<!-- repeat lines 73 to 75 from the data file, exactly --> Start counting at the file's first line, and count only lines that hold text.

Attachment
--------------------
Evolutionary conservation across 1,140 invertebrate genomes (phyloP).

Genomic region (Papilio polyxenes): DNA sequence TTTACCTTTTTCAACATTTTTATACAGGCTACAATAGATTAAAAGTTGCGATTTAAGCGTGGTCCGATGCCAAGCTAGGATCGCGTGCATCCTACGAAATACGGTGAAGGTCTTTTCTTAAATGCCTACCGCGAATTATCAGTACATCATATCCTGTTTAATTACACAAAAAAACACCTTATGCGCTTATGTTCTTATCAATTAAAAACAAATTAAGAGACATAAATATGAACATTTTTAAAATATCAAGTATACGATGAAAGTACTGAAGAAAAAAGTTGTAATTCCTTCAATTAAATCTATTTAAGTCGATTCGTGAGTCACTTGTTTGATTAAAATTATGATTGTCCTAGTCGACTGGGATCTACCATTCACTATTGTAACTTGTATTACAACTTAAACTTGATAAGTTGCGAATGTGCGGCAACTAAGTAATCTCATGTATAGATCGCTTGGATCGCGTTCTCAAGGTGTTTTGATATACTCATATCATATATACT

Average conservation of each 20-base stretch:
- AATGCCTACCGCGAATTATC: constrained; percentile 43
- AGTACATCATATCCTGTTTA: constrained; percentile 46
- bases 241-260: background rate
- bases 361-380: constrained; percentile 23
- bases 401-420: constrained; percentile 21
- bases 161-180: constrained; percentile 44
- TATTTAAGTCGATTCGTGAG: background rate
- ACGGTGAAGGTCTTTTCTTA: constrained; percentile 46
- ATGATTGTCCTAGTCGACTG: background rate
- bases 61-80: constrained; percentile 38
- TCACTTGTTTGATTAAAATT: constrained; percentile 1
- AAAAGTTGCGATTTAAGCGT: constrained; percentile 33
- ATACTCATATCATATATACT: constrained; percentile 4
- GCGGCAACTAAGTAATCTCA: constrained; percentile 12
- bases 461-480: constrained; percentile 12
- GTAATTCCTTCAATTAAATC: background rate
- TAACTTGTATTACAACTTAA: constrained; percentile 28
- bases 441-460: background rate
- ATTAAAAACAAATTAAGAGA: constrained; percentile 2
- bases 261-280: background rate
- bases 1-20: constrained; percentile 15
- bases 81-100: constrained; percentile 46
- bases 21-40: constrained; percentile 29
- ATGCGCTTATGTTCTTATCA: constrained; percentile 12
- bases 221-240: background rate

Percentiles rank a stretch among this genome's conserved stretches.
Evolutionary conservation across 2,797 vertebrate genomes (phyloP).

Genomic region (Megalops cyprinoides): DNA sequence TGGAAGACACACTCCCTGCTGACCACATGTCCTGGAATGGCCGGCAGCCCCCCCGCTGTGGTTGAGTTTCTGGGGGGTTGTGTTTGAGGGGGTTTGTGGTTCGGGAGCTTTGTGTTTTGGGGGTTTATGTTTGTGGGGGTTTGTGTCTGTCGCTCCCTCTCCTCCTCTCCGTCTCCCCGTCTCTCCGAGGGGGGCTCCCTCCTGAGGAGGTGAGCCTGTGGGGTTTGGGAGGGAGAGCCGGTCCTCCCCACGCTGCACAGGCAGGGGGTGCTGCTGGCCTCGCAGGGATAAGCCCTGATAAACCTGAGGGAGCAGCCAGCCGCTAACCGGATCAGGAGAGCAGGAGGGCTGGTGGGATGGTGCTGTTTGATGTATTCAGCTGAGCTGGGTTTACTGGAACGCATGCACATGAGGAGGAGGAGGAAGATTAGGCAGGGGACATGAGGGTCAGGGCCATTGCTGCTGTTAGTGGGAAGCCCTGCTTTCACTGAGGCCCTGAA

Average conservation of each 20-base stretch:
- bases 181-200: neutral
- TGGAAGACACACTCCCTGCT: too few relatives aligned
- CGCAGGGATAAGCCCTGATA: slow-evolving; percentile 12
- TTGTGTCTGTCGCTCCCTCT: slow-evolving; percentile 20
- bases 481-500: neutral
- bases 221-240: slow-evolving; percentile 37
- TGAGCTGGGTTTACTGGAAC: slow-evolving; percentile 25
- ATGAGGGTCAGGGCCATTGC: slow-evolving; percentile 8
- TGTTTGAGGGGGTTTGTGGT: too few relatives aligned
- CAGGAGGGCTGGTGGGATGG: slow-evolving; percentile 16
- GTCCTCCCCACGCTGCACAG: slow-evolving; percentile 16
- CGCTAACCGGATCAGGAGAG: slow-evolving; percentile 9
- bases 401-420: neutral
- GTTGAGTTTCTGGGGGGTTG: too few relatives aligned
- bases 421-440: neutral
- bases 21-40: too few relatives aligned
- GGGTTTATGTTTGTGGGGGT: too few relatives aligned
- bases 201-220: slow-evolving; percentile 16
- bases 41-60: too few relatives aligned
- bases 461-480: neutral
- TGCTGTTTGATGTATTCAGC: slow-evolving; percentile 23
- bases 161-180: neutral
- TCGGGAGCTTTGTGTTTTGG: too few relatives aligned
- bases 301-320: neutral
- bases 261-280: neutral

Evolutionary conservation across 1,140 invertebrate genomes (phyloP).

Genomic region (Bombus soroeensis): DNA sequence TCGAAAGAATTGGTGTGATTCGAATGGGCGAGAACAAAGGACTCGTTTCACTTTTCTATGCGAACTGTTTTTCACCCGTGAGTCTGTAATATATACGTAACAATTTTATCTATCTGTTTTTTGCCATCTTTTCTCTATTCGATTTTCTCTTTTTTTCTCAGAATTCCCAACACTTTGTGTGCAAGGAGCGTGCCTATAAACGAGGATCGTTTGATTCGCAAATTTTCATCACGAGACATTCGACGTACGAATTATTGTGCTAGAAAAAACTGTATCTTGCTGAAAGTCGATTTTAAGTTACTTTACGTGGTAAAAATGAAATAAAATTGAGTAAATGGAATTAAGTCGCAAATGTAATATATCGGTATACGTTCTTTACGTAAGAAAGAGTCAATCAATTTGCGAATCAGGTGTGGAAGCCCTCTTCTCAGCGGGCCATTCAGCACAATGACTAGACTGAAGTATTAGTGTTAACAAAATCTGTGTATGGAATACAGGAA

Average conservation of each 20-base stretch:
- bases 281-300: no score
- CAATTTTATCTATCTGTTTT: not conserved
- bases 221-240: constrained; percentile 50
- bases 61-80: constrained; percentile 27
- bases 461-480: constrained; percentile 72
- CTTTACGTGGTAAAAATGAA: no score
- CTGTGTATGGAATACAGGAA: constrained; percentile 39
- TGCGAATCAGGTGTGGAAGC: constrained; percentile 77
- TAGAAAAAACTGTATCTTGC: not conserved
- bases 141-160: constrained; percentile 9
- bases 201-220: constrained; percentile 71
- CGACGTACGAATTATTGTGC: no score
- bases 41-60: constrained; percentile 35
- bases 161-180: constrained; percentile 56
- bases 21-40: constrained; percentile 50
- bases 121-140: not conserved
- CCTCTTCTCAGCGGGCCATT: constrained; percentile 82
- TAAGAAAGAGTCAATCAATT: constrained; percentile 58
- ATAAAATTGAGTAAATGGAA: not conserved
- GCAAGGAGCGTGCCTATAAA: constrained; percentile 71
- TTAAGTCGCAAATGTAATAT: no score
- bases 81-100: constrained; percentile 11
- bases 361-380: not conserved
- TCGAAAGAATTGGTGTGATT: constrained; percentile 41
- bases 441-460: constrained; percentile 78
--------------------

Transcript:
- bases 41-60: constrained; percentile 35
- bases 161-180: constrained; percentile 56
- bases 21-40: constrained; percentile 50